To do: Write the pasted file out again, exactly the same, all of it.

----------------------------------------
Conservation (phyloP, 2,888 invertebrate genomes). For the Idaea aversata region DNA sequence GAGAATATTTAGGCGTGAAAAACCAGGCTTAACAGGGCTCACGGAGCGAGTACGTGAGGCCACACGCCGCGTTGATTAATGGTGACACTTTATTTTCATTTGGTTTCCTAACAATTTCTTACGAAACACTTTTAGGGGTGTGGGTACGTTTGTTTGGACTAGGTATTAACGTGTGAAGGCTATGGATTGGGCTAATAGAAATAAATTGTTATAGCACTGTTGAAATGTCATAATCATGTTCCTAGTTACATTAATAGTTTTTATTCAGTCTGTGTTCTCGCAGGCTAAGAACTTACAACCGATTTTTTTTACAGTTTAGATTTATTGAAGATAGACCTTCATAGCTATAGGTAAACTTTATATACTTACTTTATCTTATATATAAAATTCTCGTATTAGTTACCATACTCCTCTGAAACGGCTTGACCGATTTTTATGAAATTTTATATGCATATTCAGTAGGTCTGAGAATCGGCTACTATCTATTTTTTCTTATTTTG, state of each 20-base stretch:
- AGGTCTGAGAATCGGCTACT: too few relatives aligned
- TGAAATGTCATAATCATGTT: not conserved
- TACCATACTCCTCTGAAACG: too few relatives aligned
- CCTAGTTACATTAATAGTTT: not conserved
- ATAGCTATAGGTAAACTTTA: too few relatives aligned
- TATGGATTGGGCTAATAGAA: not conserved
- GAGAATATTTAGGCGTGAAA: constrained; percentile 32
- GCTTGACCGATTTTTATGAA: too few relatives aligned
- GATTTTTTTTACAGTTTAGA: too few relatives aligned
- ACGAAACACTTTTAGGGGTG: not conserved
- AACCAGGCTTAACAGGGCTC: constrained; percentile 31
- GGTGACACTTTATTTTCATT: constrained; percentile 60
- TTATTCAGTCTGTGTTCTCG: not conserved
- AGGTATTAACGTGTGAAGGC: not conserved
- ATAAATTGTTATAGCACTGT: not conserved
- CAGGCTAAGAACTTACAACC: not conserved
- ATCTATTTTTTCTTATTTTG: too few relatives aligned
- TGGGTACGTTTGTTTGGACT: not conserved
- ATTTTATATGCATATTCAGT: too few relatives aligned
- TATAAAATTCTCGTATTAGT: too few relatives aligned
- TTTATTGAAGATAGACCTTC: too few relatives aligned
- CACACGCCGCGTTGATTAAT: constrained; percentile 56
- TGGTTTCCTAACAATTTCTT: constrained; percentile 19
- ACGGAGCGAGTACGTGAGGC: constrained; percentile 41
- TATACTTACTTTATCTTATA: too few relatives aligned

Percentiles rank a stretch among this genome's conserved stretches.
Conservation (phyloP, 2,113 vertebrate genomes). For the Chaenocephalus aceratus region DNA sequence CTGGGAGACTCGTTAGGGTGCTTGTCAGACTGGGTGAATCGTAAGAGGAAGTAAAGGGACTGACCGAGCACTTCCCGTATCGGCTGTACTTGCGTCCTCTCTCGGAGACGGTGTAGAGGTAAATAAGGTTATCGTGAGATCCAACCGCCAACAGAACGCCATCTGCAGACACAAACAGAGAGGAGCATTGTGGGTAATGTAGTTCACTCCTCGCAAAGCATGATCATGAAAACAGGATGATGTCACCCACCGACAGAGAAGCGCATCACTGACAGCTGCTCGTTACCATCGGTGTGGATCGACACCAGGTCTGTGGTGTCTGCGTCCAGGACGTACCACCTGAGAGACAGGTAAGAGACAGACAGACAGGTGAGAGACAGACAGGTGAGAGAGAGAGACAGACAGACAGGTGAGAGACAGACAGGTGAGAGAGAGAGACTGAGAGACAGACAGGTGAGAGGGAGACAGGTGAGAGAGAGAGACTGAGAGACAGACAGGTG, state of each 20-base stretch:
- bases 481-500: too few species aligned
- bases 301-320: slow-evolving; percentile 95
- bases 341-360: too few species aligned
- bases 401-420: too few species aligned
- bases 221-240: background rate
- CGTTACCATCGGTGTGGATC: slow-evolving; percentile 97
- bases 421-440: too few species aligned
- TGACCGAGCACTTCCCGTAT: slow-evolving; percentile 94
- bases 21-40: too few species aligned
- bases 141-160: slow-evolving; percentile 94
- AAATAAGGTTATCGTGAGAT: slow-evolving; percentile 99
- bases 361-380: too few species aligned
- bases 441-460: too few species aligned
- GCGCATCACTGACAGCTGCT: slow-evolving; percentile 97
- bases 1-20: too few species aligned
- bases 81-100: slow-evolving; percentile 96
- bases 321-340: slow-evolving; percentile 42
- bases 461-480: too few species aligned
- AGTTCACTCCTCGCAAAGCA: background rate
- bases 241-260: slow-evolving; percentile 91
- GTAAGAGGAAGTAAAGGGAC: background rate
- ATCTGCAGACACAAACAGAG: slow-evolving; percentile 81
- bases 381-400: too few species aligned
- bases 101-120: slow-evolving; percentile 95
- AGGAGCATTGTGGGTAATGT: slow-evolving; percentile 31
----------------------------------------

Conservation (phyloP, 2,888 invertebrate genomes). For the Idaea aversata region DNA sequence GAGAATATTTAGGCGTGAAAAACCAGGCTTAACAGGGCTCACGGAGCGAGTACGTGAGGCCACACGCCGCGTTGATTAATGGTGACACTTTATTTTCATTTGGTTTCCTAACAATTTCTTACGAAACACTTTTAGGGGTGTGGGTACGTTTGTTTGGACTAGGTATTAACGTGTGAAGGCTATGGATTGGGCTAATAGAAATAAATTGTTATAGCACTGTTGAAATGTCATAATCATGTTCCTAGTTACATTAATAGTTTTTATTCAGTCTGTGTTCTCGCAGGCTAAGAACTTACAACCGATTTTTTTTACAGTTTAGATTTATTGAAGATAGACCTTCATAGCTATAGGTAAACTTTATATACTTACTTTATCTTATATATAAAATTCTCGTATTAGTTACCATACTCCTCTGAAACGGCTTGACCGATTTTTATGAAATTTTATATGCATATTCAGTAGGTCTGAGAATCGGCTACTATCTATTTTTTCTTATTTTG, state of each 20-base stretch:
- AGGTCTGAGAATCGGCTACT: too few relatives aligned
- TGAAATGTCATAATCATGTT: not conserved
- TACCATACTCCTCTGAAACG: too few relatives aligned
- CCTAGTTACATTAATAGTTT: not conserved
- ATAGCTATAGGTAAACTTTA: too few relatives aligned
- TATGGATTGGGCTAATAGAA: not conserved
- GAGAATATTTAGGCGTGAAA: constrained; percentile 32
- GCTTGACCGATTTTTATGAA: too few relatives aligned
- GATTTTTTTTACAGTTTAGA: too few relatives aligned
- ACGAAACACTTTTAGGGGTG: not conserved
- AACCAGGCTTAACAGGGCTC: constrained; percentile 31
- GGTGACACTTTATTTTCATT: constrained; percentile 60
- TTATTCAGTCTGTGTTCTCG: not conserved
- AGGTATTAACGTGTGAAGGC: not conserved
- ATAAATTGTTATAGCACTGT: not conserved
- CAGGCTAAGAACTTACAACC: not conserved
- ATCTATTTTTTCTTATTTTG: too few relatives aligned
- TGGGTACGTTTGTTTGGACT: not conserved
- ATTTTATATGCATATTCAGT: too few relatives aligned
- TATAAAATTCTCGTATTAGT: too few relatives aligned
- TTTATTGAAGATAGACCTTC: too few relatives aligned
- CACACGCCGCGTTGATTAAT: constrained; percentile 56
- TGGTTTCCTAACAATTTCTT: constrained; percentile 19
- ACGGAGCGAGTACGTGAGGC: constrained; percentile 41
- TATACTTACTTTATCTTATA: too few relatives aligned

Percentiles rank a stretch among this genome's conserved stretches.
Conservation (phyloP, 2,113 vertebrate genomes). For the Chaenocephalus aceratus region DNA sequence CTGGGAGACTCGTTAGGGTGCTTGTCAGACTGGGTGAATCGTAAGAGGAAGTAAAGGGACTGACCGAGCACTTCCCGTATCGGCTGTACTTGCGTCCTCTCTCGGAGACGGTGTAGAGGTAAATAAGGTTATCGTGAGATCCAACCGCCAACAGAACGCCATCTGCAGACACAAACAGAGAGGAGCATTGTGGGTAATGTAGTTCACTCCTCGCAAAGCATGATCATGAAAACAGGATGATGTCACCCACCGACAGAGAAGCGCATCACTGACAGCTGCTCGTTACCATCGGTGTGGATCGACACCAGGTCTGTGGTGTCTGCGTCCAGGACGTACCACCTGAGAGACAGGTAAGAGACAGACAGACAGGTGAGAGACAGACAGGTGAGAGAGAGAGACAGACAGACAGGTGAGAGACAGACAGGTGAGAGAGAGAGACTGAGAGACAGACAGGTGAGAGGGAGACAGGTGAGAGAGAGAGACTGAGAGACAGACAGGTG, state of each 20-base stretch:
- bases 481-500: too few species aligned
- bases 301-320: slow-evolving; percentile 95
- bases 341-360: too few species aligned
- bases 401-420: too few species aligned
- bases 221-240: background rate
- CGTTACCATCGGTGTGGATC: slow-evolving; percentile 97
- bases 421-440: too few species aligned
- TGACCGAGCACTTCCCGTAT: slow-evolving; percentile 94
- bases 21-40: too few species aligned
- bases 141-160: slow-evolving; percentile 94
- AAATAAGGTTATCGTGAGAT: slow-evolving; percentile 99
- bases 361-380: too few species aligned
- bases 441-460: too few species aligned
- GCGCATCACTGACAGCTGCT: slow-evolving; percentile 97
- bases 1-20: too few species aligned
- bases 81-100: slow-evolving; percentile 96
- bases 321-340: slow-evolving; percentile 42
- bases 461-480: too few species aligned
- AGTTCACTCCTCGCAAAGCA: background rate
- bases 241-260: slow-evolving; percentile 91
- GTAAGAGGAAGTAAAGGGAC: background rate
- ATCTGCAGACACAAACAGAG: slow-evolving; percentile 81
- bases 381-400: too few species aligned
- bases 101-120: slow-evolving; percentile 95
- AGGAGCATTGTGGGTAATGT: slow-evolving; percentile 31